The Ink Bottle Tool

Shortcut: PC and Mac—S

The Ink Bottle tool is designed to help make adjustments to line segments on the stage through stroke properties. Although it has no options in the options section of the toolbar, you can make stroke settings in the Properties Inspector. Then you can apply these settings by clicking line segments with the tip of the Ink Bottle.

The Paint Bucket Tool

Shortcut: PC and Mac—K

The Paint Bucket tool is used to change fill settings of shapes on the stage. Select the color or gradient you want to use and click the fill you want to change.

The Paint Bucket tool does have a couple options:

  • Gap Closing—This option has a drop–down, as you can see in Figure 3.19, which shows the different gap sizes to fill in shapes that do not have connecting line segments.

  • Lock Fill—This option will assist in making gradients consistent over different shapes.

Figure 3.19

Figure 3.19 The gap fill selections for the Paint Bucket tool.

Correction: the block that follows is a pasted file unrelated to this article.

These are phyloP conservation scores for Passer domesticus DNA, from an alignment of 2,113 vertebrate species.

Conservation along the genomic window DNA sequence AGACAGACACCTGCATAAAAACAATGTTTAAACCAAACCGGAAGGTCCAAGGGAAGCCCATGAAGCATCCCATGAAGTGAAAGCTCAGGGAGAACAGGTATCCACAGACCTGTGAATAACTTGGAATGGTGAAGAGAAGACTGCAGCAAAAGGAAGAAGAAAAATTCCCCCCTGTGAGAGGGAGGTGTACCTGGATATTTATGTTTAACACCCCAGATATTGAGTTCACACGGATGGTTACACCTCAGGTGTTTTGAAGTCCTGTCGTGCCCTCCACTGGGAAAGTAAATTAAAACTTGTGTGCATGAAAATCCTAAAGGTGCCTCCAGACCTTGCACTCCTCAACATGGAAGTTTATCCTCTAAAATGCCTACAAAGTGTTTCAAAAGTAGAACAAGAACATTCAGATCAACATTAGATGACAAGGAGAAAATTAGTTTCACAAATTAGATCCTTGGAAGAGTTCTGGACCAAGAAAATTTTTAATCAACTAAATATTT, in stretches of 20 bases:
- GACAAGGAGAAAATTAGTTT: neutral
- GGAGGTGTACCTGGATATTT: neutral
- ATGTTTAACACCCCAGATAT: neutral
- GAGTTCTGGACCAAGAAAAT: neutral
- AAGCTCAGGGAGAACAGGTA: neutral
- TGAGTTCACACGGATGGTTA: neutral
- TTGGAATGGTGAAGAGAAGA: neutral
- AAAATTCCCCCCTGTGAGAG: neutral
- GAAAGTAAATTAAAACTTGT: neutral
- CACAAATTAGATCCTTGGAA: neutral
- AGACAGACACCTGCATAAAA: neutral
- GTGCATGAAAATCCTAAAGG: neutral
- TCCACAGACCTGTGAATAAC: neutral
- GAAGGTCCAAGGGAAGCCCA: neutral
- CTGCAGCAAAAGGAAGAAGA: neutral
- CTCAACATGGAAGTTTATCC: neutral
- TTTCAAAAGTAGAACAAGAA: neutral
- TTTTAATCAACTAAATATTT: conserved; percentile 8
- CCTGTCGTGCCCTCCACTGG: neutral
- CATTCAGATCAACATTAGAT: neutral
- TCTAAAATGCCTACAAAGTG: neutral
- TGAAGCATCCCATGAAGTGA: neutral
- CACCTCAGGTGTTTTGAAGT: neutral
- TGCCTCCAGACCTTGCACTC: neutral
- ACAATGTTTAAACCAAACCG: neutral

The Eyedropper Tool

Shortcut: PC and Mac—I

The Eyedropper tool is used to snag properties of either strokes or fills. As you hover over a line or fill of a shape, a small icon will appear with an eyedropper to indicate which you are working with. When you’ve made your selection, the tool will automatically change to either the Paint Bucket (for fills) or the Ink Bottle tool (for strokes).

The Eraser Tool

Shortcut: PC and Mac—E

The Eraser tool is used to erase both fills and strokes. Besides the size and shape drop-down (see Figure 3.20), the Eraser tool has a couple more options, including how to erase the following:

  • Erase Normal—The default setting, which when selected will make the Eraser tool erase both lines and fills from the stage.

  • Erase Fills—While erasing with this option selected, lines will not be affected, only fills.

  • Erase Lines—The exact opposite of the previous option, this option affects only lines and will not erase fills.

  • Erase Selected Fills—With this option selected, the eraser will affect only the fills you have selected.

  • Erase Inside—This option will make the eraser erase fills only from a shape where you initially begin to erase from.

The final option of the Eraser tool is the Faucet option. This option, when selected, turns the Eraser tool into a one-click wonder. Just click the line or fill you want to get rid of, and the entire selection will be erased.

Figure 3.20

Figure 3.20 The different settings for how the Eraser tool will erase.